Watershed and history
The watershed of Little Tomhicken Creek has an area of 4.31 square miles (11.2 km2). Most of the watershed is in East Union Township. However, the northern and western parts of it are in North Union Township. There is an area of agricultural land near the headwaters of the creek.
Nuremberg Road runs parallel to Little Tomhicken Creek for much of the creek's length. Additionally, Chapel Road is in the northern part of the watershed and Pennsylvania Route 924 passes through the watershed in a north-south direction. 91 percent of the creek's length is within 330 ft (100 m) of a road and 100 percent of its length is within 980 ft (300 m) of a road. In 1990, the population density of the watershed was 21 people per square kilometer.
Little Tomhicken Creek is in the United States Geological Survey quadrangle of Nuremberg.
In the 1990s, there was a period of development at the headwaters of Little Tomhicken Creek. In December 2009, a passive treatment system was installed on the Oneida Number Three Tunnel. However, heavy rain and erosion in March 2011 rendered it useless.
As of August 1, 2014, the East Union Township Sewer Authority has authorization to discharge material from the East Union Township Wastewater Treatment Plant into Little Tomhicken Creek. The authorization will expires on at midnight on July 31, 2019.
Little Tomhicken Creek is considered by the Pennsylvania Department of Environmental Protection to be a Coldwater Fishery. A 1997 report advised against further management actions on the creek due to its low water quality. The creek is also not managed by the Pennsylvania Fish and Boat Commission for the same reason. Due to acid mine drainage, no portion of the creek is able to support a usable fishery and it is devoid of any fish life.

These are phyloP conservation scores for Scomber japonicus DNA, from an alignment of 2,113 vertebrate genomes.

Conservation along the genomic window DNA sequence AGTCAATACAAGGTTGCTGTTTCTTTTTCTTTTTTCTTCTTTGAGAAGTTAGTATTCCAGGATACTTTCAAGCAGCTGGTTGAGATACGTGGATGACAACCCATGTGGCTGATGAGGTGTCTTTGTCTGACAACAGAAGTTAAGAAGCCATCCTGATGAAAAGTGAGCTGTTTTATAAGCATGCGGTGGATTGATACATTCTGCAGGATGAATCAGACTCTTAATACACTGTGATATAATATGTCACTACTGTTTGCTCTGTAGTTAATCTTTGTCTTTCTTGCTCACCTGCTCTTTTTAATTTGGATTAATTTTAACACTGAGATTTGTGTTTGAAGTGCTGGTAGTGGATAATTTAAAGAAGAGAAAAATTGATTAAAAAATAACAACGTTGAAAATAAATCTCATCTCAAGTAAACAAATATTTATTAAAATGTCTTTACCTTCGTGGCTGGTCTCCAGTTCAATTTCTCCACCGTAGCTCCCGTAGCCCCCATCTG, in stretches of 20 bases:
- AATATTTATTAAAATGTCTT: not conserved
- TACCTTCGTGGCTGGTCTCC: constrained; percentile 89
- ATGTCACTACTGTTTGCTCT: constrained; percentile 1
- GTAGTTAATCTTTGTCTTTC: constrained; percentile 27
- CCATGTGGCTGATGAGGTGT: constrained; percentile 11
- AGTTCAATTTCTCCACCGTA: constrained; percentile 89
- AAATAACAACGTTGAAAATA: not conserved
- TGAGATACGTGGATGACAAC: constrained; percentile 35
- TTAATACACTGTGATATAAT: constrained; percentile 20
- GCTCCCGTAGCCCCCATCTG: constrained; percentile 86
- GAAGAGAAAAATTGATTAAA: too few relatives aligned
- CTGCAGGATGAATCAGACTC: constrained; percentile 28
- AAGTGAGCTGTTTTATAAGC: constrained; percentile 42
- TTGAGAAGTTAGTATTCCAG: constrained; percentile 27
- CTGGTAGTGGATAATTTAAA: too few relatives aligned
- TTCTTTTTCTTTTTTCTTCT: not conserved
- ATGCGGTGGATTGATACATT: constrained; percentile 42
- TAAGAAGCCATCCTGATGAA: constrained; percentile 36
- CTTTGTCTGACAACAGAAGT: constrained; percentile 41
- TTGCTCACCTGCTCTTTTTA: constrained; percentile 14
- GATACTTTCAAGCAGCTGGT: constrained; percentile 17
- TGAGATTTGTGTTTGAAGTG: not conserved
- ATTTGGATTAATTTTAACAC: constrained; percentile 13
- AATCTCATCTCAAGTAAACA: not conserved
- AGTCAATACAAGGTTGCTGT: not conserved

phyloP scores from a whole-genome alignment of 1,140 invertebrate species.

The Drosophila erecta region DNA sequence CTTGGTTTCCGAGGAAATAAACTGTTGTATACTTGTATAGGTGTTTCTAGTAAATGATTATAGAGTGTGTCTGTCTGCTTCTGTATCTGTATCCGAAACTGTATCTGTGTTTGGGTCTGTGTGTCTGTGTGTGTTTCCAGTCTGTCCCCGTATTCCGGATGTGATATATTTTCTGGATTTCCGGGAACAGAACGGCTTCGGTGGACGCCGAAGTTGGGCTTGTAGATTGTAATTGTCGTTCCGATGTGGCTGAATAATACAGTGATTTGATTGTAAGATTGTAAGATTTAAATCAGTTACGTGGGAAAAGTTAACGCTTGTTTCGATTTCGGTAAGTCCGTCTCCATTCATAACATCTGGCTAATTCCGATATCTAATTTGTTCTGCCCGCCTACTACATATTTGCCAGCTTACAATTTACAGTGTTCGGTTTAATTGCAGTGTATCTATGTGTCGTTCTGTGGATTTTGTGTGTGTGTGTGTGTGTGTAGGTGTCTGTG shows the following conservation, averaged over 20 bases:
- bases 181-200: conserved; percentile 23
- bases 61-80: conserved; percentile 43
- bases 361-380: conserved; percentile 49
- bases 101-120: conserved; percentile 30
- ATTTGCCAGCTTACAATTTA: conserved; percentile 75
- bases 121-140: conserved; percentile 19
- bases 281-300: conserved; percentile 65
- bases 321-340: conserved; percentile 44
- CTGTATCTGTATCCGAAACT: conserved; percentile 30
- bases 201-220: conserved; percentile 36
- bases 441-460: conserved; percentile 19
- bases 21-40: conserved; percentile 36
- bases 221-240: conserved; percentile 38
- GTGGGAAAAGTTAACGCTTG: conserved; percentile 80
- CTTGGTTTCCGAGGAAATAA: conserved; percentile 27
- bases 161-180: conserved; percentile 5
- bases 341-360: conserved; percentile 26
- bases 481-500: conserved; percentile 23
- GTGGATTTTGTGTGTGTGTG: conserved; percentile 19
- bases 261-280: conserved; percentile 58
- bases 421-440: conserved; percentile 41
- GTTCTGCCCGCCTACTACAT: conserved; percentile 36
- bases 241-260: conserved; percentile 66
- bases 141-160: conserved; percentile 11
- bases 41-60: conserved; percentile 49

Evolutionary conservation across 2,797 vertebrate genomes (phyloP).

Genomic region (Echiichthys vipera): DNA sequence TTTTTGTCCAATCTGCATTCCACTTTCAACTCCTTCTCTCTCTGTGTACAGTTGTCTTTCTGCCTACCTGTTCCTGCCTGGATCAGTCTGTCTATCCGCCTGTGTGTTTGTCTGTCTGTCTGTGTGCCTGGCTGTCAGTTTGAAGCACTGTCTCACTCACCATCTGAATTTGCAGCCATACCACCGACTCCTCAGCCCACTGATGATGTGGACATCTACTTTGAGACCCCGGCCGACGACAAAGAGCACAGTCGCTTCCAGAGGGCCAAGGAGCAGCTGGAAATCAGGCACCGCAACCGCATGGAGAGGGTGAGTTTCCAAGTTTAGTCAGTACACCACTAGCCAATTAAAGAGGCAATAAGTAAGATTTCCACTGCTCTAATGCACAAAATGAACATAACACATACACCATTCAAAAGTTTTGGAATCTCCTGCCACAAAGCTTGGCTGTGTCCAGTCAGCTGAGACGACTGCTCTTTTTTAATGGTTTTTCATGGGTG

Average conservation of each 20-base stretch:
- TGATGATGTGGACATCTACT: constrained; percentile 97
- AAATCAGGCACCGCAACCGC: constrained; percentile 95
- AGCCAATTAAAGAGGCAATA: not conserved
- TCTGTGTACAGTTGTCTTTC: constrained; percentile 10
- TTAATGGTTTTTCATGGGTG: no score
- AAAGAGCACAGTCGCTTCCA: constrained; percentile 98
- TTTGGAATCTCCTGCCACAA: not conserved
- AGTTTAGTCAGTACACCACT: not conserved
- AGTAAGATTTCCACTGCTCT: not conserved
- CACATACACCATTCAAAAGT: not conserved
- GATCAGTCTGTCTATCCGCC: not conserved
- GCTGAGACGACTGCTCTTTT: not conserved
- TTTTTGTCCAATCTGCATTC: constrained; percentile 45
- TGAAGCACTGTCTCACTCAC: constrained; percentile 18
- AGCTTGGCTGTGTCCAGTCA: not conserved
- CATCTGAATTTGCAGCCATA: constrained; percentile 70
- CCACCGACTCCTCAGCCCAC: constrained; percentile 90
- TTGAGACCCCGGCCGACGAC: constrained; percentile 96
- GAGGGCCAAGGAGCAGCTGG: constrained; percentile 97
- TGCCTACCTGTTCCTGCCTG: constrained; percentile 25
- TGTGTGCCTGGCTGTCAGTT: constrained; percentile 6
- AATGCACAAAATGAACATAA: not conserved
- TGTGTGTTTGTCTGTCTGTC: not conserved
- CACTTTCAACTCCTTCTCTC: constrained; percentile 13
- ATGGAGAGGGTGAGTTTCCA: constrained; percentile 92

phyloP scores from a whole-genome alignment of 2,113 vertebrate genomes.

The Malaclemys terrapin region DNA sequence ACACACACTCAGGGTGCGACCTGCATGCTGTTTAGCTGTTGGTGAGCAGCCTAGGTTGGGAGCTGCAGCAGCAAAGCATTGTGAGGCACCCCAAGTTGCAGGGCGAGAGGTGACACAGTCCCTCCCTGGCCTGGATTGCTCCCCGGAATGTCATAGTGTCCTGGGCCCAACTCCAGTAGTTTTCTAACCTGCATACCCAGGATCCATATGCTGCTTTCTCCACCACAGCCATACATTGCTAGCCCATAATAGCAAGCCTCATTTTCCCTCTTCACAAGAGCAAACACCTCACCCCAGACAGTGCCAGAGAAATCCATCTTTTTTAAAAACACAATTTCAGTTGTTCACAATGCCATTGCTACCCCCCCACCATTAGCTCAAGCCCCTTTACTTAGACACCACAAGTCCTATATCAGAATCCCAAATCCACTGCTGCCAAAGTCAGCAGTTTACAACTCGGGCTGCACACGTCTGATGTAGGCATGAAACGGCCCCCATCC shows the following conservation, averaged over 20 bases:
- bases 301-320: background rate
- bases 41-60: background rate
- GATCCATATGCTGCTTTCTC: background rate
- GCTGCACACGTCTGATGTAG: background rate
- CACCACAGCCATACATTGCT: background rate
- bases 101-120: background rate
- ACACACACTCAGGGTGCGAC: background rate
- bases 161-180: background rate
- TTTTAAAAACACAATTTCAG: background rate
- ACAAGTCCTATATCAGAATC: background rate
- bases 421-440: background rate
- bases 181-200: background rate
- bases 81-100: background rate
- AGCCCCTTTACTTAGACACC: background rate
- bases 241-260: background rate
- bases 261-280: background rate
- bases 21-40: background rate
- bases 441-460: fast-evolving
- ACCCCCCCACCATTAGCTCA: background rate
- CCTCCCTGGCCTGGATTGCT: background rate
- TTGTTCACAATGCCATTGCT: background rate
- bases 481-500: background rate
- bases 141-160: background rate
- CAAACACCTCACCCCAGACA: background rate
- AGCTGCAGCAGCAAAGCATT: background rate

Rainbow trout inhabited Little Tomhicken Creek in the early 20th century.
- Sugarloaf Creek, next tributary of Tomhicken Creek going downstream
- United States Geological Survey, The National Map Viewer, archived from the original on April 5, 2012, retrieved September 30, 2014
- R. Moase; T. Copeland; R. Wnuk; R. Mulberger (June 8, 1992), PA Fish and Boat Commission Comments and Recommendations (PDF), retrieved September 30, 2014
- Pennsylvania Gazetteer of Streams (PDF), November 2, 2001, retrieved September 30, 2014
- Pennsylvania Environmental Council (December 9, 2010), Catawissa Creek Watershed Rivers Conservation Plan (PDF), retrieved September 30, 2014
- Topographic Map Stream Features in Schuylkill County, Pennsylvania, archived from the original on September 5, 2014, retrieved September 30, 2014
- Derek C. Weicht (2012), Influence of the Oneida #3 Mine Tunnel Drainage on Little Tomhicken Creek before and after the repair of an AMD passive treatment system, retrieved September 30, 2014
- Pennsylvania Department of Environmental Protection, Authorization to Discharge under the National Pollutant Discharge Elimination System Discharge Requirements for Publicly Owned Treatment Works (POTWs), retrieved September 30, 2014
- United States Bureau of Fisheries (1906), Document, Issues 602–630, p. 21